1. #1
    Firehouse.com Guest

    Question Webbing, what is it for?

    I was reading in another topic line about what some fire fighters carry in their pockets. I found it interesting that many fire fighters carry webbing in their pockets.

    What exactly is the webbing used for? What does it looke like? How do you use it? where do you get it? I have never heard or seen how it is used or why.


  2. #2
    S. Cook
    Firehouse.com Guest


    For lack of a better description, webbing is just a fabric strap. A seat belt in a car is made of webbing.

    Most firefighters use the 1" tubular webbing that you can see here - http://www.cmcrescue.com/products/webbing.htm

    You can use it for lots of things, hose straps, slings, personal escape, rescue drags, a short search line and other applications where you can use a short section of rope.

    I find it's biggest advantage over rope is that it takes up very little space. I carry 20' in my turnout pants pocket and there's still plenty of room in it.

  3. #3
    Firehouse.com Guest


    Webbing is a flat synthetic strap which is very strong. It is similar to a flattened nylon rope and is made in various widths, thickness, and strength. I like to use the one inch wide, tube type. You should be able to get it at any rescue rope supplier. I have bought it at Army surplus stores and large flea markets. The uses of webbing are only limited by it's availability, rated strength and your imagination. Tie just about anything up, down, together, with webbing. Only use the good stuff in critical situations like Swiss Seats & litter rigging. Leave the Army surplus & flea market kind for common use where it doesn't have to be depended upon.

    It's kind of the duct tape of the fire service.

    [This message has been edited by DD (edited January 12, 2000).]

  4. #4
    Firehouse.com Guest


    As the others have said, webbing has hundreds of uses. Search line to link to rescuers together (large open rooms), towing victims, "saving out own" applictaions, etc. I carry 20' of CMCs 1" webbing in bright orange I keep it in a loop and have two carbiners attached to it.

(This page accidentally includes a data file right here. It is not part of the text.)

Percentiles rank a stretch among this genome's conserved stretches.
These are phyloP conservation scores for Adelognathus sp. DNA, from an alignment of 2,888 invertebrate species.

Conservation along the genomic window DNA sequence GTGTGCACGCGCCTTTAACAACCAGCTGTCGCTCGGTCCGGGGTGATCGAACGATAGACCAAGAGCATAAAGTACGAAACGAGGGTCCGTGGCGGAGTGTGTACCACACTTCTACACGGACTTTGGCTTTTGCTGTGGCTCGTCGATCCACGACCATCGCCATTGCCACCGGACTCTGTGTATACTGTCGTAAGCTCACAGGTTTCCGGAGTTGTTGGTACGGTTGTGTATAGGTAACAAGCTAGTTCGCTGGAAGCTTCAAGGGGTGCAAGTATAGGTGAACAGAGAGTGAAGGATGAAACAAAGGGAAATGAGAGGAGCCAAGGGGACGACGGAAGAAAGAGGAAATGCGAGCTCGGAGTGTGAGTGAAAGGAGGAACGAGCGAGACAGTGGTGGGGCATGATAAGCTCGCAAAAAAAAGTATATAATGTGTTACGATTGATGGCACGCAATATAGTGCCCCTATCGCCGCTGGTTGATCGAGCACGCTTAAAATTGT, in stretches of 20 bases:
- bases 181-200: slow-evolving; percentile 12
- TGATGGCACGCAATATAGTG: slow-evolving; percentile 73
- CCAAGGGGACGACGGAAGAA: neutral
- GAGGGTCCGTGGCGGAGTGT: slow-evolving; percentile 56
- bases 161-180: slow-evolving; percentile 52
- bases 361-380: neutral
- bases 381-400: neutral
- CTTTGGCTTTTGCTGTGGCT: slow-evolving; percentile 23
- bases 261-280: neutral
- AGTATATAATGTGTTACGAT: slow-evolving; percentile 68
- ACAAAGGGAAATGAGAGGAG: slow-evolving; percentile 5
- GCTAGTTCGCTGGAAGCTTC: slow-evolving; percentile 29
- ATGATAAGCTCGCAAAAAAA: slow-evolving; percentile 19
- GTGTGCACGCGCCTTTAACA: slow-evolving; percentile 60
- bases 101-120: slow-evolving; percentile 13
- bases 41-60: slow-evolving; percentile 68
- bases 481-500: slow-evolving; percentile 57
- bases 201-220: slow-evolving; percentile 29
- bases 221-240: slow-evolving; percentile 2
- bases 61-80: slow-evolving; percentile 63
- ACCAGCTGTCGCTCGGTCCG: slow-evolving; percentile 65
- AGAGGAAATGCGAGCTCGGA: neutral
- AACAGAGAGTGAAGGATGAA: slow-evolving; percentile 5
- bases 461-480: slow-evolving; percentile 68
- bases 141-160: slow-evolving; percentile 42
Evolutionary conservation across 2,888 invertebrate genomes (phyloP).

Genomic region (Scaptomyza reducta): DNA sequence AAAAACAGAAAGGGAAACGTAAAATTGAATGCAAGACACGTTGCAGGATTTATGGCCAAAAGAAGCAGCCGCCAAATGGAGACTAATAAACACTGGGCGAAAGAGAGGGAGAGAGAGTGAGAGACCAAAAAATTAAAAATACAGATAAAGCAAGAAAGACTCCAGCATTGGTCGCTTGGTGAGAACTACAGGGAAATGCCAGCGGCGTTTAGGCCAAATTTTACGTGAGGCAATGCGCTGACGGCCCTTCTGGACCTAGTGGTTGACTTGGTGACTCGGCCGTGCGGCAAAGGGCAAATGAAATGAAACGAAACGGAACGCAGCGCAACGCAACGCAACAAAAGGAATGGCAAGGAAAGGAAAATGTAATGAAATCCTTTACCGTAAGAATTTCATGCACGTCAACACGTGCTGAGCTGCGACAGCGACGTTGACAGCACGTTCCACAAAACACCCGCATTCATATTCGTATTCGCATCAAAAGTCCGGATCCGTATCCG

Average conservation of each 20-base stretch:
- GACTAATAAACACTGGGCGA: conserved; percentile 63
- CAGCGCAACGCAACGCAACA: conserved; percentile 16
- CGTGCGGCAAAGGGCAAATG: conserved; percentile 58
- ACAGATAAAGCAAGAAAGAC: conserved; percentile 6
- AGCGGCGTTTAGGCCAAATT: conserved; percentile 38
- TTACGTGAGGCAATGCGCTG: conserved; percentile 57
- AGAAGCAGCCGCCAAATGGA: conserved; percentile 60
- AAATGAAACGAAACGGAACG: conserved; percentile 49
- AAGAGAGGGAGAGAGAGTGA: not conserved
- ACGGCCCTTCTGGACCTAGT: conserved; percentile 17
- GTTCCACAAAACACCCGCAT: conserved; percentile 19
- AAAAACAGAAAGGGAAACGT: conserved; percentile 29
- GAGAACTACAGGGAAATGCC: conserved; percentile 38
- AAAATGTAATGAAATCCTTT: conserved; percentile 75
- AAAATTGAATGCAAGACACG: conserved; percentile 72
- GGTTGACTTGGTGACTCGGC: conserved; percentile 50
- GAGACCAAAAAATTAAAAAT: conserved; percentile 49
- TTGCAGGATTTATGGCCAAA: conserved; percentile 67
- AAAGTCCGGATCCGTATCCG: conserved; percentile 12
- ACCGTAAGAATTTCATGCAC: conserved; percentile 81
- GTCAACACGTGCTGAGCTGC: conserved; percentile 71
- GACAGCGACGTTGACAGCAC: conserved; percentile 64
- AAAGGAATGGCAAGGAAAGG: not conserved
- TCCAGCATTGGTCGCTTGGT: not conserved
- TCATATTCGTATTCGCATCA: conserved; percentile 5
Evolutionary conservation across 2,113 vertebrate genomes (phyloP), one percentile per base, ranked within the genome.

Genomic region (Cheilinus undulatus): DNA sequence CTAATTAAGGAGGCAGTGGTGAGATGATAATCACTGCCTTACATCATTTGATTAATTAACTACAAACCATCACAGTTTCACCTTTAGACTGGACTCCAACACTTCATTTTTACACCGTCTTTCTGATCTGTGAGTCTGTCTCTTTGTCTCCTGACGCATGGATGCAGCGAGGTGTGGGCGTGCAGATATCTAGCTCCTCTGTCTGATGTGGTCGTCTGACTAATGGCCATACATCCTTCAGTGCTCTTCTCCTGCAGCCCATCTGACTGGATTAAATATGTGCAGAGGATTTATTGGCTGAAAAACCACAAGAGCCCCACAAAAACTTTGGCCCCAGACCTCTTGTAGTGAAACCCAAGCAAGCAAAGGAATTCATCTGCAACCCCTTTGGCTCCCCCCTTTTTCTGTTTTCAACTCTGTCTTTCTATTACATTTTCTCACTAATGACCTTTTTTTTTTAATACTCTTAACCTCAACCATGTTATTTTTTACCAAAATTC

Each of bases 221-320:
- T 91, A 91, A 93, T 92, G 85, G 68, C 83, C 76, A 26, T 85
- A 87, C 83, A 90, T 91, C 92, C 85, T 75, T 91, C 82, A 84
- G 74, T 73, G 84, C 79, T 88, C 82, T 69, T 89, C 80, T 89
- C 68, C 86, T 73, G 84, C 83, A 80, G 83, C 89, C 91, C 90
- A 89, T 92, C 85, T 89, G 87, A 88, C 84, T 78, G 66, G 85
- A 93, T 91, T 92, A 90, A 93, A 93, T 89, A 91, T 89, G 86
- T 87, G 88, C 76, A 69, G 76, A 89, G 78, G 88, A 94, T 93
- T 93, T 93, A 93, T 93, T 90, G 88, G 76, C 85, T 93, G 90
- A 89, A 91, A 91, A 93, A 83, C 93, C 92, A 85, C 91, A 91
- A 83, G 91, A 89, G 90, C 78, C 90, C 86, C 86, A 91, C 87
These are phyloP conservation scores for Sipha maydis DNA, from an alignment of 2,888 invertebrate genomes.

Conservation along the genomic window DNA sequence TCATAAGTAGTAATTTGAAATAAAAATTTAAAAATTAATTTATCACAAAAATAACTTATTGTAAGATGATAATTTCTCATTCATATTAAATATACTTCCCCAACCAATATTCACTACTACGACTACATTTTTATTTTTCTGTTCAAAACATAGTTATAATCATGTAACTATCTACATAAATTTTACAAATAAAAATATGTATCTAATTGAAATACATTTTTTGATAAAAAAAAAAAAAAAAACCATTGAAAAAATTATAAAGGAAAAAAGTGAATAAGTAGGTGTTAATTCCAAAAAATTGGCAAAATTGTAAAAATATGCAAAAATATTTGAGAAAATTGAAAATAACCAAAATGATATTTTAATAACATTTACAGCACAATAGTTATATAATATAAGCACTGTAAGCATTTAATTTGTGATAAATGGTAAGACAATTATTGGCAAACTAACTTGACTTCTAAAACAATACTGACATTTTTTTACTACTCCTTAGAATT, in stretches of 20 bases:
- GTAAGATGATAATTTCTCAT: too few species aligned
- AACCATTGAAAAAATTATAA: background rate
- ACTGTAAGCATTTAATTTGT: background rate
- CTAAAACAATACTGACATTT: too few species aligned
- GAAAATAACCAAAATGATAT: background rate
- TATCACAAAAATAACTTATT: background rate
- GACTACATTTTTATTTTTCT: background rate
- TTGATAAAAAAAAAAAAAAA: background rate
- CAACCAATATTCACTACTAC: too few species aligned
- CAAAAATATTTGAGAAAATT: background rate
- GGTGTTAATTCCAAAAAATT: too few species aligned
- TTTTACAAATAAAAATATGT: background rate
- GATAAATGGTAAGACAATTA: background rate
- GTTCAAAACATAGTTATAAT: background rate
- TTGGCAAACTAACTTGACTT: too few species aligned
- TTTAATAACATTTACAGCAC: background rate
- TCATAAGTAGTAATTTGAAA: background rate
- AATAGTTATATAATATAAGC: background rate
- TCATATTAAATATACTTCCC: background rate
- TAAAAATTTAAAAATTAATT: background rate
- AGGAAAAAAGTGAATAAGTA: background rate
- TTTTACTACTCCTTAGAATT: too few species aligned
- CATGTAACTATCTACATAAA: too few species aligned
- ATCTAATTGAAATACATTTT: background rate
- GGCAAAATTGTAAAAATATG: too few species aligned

Alan Romania, CEP
    IAFF Local 3449

    My Opinions do not reflect the opnions of the IAFF or Local 3449.

  5. #5
    BC White
    Firehouse.com Guest


    In addition to already mentioned, webbing can be used to carry tools together and tie doors back on fire scenes. For vehicle rescue, webbing can be used to secure roofs when flapped, or for controlled release of metal (tie off to the window frame of a door to help guide it while it's being popped with the spreaders or cut, rather than butting the door with a person).

    I have even watched a combative patient be "secured" by personal webbing on an EMS run. And the list goes on......

  6. #6
    Firehouse.com Guest

    Thumbs up

    I personnaly carry a 20' section in my coat pocket and a 30' section with a steel "D" ring in my pants pocket. With just this simple amount it provides the ability for: Large area searches ("D" ring on commercial door way or something substantial and go), raising and lowering of equipment (hose, toolboxes, CO monitors, etc.), an escape from upper floors (With a halligan and a piece of webbing you can make a rapid exit), securing of doors and hatches (Cars, houses,
    buildings, etc.), securing patients to backboards and any other utility purpose you can think of. By far the best is the ability to exit from an upper floor with webbing, a "D" ring and a Halligan tool. Be safe.


  7. #7
    Firehouse.com Guest


    I think the guys here have hit most of the common uses for webbing. It is a rather inexpensive item, and as you can see has a ton of uses. I recommend to anyone carry at least a 25' strap with a carabiner. I've used mine for more things than I can remember. Be safe!

    Scott Lambert
    Seminole Trail Volunteer Fire Department

Thread Information

Users Browsing this Thread

There are currently 1 users browsing this thread. (0 members and 1 guests)

Posting Permissions

  • You may not post new threads
  • You may not post replies
  • You may not post attachments
  • You may not edit your posts

Log in

Click here to log in or register